Why do parents who were young during WWII seem to have lived more impassioned lives when seen through the eyes of their children? What romance they must have lived! What clarity and purpose they had! Wars were fought and won, children were bred and born, homes were set up and run, industry was established and conquered. To us it is the stuff of epic movies. To them that was life, and it went on.
In a memoir which he wrote in his 70s, my Dad tells lively stories revealing his intrepid love for life and a determination to have fun despite being a hungry child during the Depression and a shy young man entering adulthood during the war. His adventures, detailed from his boyhood on the Mississippi to old age in our small town in Michigan, are all written simply and well, with his hard-earned, innate capacity to see the struggling humanity in everyone.
Dad wanted to be a pilot in WWII and fly an A20, a cool low level attack bomber. After training for weeks for a shot at getting into the Army Air Corps, fate (or luck) intervened, and he was rejected because of simple hay fever. Still determined to fly, Dad became a private pilot at age 18, soaring low and slow over Wisconsin in a J-3 Cub.
In college when he wanted to be an architect, he was simultaneously failing math, so he switched majors and became a radio engineer. Again, this made all the difference in his life. It was the era of the big bands.
Dad lived with the sounds of big band music and jazz as his personal soundtrack . It anchored his life, always in the background like the indelible blue smoke hanging in a dance club. He loved music and it loved him back, giving him years of fun and work as a young man, and hours of pleasure as an audiophile when old age set him on the couch. At the end of the day, if he couldn’t find a local station that played his music he’d fiddle with the AM radio trying to pull in a station from Canada that still played the big bands and had an announcer who knew ” what the hell he was talking about!”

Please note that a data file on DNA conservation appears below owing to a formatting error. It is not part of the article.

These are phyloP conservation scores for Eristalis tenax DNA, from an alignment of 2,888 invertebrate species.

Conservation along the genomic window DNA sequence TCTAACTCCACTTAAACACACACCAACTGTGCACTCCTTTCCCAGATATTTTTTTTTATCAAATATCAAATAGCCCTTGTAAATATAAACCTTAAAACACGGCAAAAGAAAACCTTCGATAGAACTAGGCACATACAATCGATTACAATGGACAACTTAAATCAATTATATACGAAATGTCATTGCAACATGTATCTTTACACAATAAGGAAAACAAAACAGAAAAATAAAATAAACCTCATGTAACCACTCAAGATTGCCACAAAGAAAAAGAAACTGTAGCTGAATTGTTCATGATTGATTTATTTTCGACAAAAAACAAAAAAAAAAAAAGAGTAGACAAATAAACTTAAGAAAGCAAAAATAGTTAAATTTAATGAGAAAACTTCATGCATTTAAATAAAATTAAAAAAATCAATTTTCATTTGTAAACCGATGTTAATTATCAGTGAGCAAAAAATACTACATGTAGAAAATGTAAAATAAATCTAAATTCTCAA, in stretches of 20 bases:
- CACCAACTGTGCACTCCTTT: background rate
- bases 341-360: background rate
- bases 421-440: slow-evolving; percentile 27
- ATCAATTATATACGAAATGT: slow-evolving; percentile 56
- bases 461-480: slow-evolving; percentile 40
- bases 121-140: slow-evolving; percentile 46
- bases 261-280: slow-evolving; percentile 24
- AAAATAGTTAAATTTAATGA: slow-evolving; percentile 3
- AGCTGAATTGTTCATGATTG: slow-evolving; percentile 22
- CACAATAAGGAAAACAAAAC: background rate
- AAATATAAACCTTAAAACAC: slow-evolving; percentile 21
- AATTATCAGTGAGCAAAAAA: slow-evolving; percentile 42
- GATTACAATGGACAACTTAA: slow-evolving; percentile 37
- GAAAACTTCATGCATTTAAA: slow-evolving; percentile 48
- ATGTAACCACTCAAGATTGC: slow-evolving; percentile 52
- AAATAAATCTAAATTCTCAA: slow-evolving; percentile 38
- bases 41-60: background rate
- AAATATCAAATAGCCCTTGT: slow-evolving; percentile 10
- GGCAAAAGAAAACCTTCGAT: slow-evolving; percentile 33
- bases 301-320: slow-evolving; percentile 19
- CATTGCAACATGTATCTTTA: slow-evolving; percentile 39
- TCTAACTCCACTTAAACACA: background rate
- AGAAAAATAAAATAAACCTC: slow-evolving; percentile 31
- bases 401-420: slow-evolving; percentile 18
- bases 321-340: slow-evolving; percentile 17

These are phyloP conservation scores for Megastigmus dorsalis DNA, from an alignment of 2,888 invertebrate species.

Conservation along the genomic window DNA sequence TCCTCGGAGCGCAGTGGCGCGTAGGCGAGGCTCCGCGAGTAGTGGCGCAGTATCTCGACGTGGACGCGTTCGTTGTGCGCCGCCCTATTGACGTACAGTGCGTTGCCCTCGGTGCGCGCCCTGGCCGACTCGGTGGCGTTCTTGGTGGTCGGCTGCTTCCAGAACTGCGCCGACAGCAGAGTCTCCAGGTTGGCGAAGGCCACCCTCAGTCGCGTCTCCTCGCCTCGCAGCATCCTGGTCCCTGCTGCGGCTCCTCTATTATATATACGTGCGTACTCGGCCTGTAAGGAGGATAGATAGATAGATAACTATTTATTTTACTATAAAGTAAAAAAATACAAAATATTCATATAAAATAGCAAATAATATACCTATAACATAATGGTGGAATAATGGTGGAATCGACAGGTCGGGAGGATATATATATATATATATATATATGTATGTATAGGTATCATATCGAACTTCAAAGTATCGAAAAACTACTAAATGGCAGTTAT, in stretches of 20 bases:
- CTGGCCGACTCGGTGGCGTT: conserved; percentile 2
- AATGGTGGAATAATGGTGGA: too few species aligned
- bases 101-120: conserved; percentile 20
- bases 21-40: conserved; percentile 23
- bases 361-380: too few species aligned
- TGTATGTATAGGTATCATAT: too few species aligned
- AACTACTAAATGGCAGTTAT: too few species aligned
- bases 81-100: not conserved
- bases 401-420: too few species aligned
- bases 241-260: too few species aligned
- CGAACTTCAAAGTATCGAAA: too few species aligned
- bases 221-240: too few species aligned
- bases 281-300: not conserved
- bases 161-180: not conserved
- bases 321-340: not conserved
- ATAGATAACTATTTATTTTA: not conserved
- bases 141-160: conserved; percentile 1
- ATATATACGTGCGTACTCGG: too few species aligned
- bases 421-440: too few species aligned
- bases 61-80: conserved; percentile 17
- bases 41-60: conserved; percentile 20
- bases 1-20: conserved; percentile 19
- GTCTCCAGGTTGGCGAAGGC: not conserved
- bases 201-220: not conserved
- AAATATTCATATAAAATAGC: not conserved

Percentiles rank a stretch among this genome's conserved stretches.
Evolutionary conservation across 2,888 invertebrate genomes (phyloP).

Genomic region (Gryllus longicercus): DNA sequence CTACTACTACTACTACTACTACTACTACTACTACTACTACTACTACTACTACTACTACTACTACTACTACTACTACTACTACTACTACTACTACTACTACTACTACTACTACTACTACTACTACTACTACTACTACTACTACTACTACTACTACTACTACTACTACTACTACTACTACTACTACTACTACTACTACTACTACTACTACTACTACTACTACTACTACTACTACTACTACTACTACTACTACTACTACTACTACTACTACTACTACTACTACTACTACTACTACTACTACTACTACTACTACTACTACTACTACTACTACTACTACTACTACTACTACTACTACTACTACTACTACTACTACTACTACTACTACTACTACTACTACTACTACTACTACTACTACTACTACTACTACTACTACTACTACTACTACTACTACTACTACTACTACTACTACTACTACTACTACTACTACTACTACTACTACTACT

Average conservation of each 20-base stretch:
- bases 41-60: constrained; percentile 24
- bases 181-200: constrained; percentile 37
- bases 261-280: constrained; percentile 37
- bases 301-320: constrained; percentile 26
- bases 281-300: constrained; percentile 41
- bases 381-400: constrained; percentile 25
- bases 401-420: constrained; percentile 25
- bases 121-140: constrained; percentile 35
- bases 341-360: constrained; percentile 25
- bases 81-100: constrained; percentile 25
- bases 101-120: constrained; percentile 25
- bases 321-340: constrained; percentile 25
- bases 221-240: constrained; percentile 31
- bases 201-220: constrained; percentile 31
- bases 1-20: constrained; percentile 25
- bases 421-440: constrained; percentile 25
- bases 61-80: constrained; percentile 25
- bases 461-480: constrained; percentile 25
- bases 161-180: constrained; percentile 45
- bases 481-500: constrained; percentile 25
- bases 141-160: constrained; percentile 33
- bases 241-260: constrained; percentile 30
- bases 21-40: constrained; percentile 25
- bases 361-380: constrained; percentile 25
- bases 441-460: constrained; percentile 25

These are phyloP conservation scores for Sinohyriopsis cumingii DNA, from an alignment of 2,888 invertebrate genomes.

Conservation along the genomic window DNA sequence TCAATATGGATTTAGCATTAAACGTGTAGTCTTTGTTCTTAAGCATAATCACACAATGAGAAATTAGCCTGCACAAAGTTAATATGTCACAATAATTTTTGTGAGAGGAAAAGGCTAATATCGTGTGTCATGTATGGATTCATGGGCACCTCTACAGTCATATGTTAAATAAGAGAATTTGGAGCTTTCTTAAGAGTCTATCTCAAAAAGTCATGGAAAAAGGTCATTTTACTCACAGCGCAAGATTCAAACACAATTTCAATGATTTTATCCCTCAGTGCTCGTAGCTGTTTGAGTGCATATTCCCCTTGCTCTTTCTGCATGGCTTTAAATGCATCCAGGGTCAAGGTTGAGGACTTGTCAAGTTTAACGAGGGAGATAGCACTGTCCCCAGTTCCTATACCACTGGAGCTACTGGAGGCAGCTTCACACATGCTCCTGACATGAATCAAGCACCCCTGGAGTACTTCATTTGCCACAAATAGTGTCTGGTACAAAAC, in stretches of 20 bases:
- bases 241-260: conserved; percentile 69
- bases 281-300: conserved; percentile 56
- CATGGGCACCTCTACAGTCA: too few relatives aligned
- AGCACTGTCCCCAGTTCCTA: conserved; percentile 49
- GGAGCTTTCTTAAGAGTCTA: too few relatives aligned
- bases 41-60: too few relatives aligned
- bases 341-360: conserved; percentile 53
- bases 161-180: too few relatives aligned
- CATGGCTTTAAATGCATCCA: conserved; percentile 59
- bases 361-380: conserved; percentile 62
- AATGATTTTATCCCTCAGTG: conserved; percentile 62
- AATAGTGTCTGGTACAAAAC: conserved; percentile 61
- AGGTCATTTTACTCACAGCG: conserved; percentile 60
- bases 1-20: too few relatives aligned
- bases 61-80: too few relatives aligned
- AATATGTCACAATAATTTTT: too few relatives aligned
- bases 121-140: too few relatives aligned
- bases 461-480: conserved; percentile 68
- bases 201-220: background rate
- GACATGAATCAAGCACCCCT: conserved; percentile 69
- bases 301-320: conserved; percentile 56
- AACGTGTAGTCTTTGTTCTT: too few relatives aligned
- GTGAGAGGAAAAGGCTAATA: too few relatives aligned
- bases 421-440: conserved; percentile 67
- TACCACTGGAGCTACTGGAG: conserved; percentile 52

After Dad died I took a few of his old albums from the stereo cabinet as mementos, specifically Frank. As in Sinatra. At the Sands. Because of this album, which I heard as a child on Sunday afternoons, I made sure to stay at the Sands on a business trip in the 80’s, before it was torn down.
Carefully setting the disc onto my husband’s old turntable, Frank’s voice saturated the air of our old wooden house with the rich seamless tones and crackling effervescence that only vinyl can emit. Even my young daughter noticed the unusually full sound as it soaked into us that afternoon, igniting our imaginations of that legendary night in Las Vegas with Dino, Sammy, jokes, drinks, smoke, perfume and song. When Frank sang, he filled the house.
Dad’s birthday rolls around later this month. I can still see him sitting in the basement reading, eating popcorn and listening to his favorite music with his big headphones on, reminiscent of his radio days and the era of living mightily, yet humbly.
Here’s to you Dad.